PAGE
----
Last Saturday, my friend Felicia and I went to a talk on the aftermath of the Fukushima nuclear meltdown. The speaker was a lovely young Japanese woman whose family still lives the nightmarish aftermath of the Fukushima disaster.
Gerard refused to join us. He is obstinate about everything to do with my efforts to shut down Vermont Yankee, the aging, leaking nuclear plant 20 miles to our North. He says nuclear power isn’t his “issue.” “Well, what is his issue then?” Felicia asks. I shake my head and hold my tongue. I remind myself that I must continue to cultivate the serenity to accept the things (and people) I cannot change.
Back to the talk…. Chiho Kaneko lives in Vermont, but her parents and her sister are still living in the dreadful shadow of the Fukushima Dai-ichi nuclear plant. Chiho went home to visit her family recently, and came back with pictures, stories and a heart full of grief. She explained that she had never been a public speaker. Urged to tell the stories of her family and countrymen, she agreed to talk to us because we too live in the shadow of a nuclear plant – Vermont Yankee — built at the same time as the Fukushima plant. We too could find our lives completely changed because of a flood, a fire, a massive power outage. Her talk was a gift to us, words and pictures to help us grasp the full significance of what could happen in our lovely New England towns.
There were pictures of Chiho and her parents picking mushrooms, in the same way we go apple picking in the Fall and berry picking in the Summer. People in the Fukushima area were blessed, like us, with an abundant life – until suddenly one day everything changed. Throughout a radius of one hundred miles or more, the twin disasters of the 2011 tsunami and the subsequent Fukushima nuclear plant melt-down, destroyed their lives, the lives of their children, and many future generations.
Felicia and I watched slides of beautiful farmland and rolling hills, pictures that could have been our own beloved Pioneer Valley. We saw pictures of a young couple who had left the city life of Tokyo, seeking a healthy sustainable community where they could build a house and grow their own food. After the Fukushima nuclear plant, so much toxic radiation was in the earth that this couple could eat only cannned food, and were afraid to spend any time outside. Chiho’s stories of how it was before the nuclear meltdown sounded like those cheerful stories in our local newspapers – the high power financial investor from New York who relocates to find peace in the Valley as a bee keeper and organic bread baker. We have many such stories about our Paradise cities and towns.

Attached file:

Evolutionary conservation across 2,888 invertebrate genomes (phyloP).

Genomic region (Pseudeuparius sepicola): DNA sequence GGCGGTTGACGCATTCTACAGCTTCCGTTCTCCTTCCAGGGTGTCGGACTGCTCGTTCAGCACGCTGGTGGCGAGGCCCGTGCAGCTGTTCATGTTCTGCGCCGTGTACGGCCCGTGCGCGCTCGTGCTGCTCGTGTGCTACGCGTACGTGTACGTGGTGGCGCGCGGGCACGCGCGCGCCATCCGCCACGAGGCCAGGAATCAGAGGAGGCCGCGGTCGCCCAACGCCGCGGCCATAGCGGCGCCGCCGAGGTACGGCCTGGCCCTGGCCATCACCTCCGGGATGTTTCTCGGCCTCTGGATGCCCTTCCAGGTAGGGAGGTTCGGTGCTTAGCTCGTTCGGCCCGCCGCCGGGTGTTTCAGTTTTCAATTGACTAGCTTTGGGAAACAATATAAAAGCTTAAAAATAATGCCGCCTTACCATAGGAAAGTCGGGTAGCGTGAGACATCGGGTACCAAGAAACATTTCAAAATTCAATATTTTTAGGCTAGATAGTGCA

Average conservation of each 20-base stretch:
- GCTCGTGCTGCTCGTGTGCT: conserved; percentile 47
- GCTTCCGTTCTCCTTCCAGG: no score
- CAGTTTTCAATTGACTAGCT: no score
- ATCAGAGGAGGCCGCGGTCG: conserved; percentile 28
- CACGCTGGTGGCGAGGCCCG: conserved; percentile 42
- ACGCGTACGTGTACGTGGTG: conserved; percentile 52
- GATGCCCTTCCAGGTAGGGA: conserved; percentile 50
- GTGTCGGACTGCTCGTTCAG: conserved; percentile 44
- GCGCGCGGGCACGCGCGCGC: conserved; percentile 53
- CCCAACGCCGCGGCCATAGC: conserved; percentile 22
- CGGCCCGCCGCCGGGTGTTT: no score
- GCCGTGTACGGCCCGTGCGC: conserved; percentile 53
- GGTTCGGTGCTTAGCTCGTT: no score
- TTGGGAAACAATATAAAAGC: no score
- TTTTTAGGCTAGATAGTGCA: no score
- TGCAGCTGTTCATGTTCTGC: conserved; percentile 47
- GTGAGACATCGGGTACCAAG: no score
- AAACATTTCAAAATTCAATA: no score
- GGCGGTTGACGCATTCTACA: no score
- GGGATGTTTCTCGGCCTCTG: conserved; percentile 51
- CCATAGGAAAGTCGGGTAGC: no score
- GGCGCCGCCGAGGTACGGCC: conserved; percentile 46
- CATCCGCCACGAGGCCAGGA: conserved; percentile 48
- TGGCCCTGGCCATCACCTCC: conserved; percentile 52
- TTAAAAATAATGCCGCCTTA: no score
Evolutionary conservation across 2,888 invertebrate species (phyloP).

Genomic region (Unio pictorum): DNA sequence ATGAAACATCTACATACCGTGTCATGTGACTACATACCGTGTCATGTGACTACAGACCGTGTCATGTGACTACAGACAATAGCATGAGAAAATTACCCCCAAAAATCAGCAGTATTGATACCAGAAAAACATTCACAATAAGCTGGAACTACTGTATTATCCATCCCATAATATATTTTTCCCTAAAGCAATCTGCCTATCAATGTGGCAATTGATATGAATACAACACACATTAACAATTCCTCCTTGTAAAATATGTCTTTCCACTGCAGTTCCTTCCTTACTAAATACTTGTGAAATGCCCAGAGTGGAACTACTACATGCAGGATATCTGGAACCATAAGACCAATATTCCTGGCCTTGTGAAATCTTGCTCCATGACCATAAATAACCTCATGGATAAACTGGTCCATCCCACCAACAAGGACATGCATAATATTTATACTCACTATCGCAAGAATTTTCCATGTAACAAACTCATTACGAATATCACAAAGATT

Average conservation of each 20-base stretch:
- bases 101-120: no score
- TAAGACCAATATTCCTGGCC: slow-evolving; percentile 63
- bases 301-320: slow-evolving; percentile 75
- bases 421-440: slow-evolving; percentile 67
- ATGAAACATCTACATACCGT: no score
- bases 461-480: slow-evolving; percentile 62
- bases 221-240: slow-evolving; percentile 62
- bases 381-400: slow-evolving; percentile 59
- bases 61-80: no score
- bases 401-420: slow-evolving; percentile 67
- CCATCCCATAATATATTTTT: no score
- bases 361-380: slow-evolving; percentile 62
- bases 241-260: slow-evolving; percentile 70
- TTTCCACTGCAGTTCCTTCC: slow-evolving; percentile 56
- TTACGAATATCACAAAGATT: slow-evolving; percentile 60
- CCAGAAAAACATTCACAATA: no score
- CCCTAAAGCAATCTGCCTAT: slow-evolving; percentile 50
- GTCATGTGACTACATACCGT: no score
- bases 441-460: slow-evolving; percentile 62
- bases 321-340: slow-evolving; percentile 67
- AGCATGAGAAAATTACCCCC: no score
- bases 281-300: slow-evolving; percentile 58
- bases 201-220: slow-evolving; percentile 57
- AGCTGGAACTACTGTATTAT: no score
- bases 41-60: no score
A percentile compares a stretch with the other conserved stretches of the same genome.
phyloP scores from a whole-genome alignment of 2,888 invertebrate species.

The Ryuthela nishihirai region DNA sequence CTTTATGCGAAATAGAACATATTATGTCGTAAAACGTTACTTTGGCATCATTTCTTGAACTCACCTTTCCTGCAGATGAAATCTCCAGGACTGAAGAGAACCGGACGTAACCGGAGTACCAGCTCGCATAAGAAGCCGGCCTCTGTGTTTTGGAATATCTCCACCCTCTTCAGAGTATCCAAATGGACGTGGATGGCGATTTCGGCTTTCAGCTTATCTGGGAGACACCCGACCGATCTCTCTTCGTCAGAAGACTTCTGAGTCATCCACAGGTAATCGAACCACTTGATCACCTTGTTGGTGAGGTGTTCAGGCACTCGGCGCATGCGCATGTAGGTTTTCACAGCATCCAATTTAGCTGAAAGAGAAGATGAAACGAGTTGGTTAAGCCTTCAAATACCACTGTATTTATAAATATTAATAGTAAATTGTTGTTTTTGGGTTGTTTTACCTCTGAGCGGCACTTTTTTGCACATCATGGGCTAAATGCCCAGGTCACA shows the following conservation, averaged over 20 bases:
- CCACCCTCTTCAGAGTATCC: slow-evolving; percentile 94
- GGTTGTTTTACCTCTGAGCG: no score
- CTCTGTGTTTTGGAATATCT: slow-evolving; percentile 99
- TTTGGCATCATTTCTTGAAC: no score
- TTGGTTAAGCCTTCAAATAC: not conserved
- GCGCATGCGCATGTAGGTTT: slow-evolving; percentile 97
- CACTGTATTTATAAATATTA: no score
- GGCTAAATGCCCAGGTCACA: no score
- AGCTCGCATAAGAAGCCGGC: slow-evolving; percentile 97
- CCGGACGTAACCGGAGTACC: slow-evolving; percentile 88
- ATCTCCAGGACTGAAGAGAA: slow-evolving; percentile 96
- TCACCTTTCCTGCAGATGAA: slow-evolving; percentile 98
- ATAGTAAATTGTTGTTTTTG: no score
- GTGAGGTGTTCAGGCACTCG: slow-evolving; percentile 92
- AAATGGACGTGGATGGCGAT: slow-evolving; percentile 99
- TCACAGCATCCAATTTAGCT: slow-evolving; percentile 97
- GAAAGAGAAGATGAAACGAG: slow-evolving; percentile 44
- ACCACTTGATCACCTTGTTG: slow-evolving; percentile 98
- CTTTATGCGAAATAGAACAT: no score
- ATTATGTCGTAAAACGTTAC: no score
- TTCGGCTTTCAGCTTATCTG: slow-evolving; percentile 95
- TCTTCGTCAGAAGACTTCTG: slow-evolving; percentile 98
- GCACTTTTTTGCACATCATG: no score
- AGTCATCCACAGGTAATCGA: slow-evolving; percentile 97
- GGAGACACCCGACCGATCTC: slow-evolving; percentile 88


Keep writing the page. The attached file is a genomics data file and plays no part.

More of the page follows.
There was no way to distance emotionally from the moment Chiho began to speak. She showed the faces and told the stories of her parents, her sister, and other individuals whose suffering and courage will remain with me a very long time. We saw farmland and mountains once beautiful and verdant, now radiated – poisoned forever. In the many places Chiho visited, she would show us a picture of the hand-held radiation meter showing the terrible levels of radiation that will live on as a toxic legacy.
As she reached the end of her talk, blinking back tears, Chiho gave us a most unexpected gift. She said “I would like to sing you a song.” She walked over to the piano at the edge of the church parlor. (It has been there since I was a girl and used to play dinner music for church suppers). She began to play a piece in the classical European music tradition, singing in beautiful soprano tones. The words of the song were not translated, but communicated a haunting grief that we all understood. Losing your home is a universal sorrow.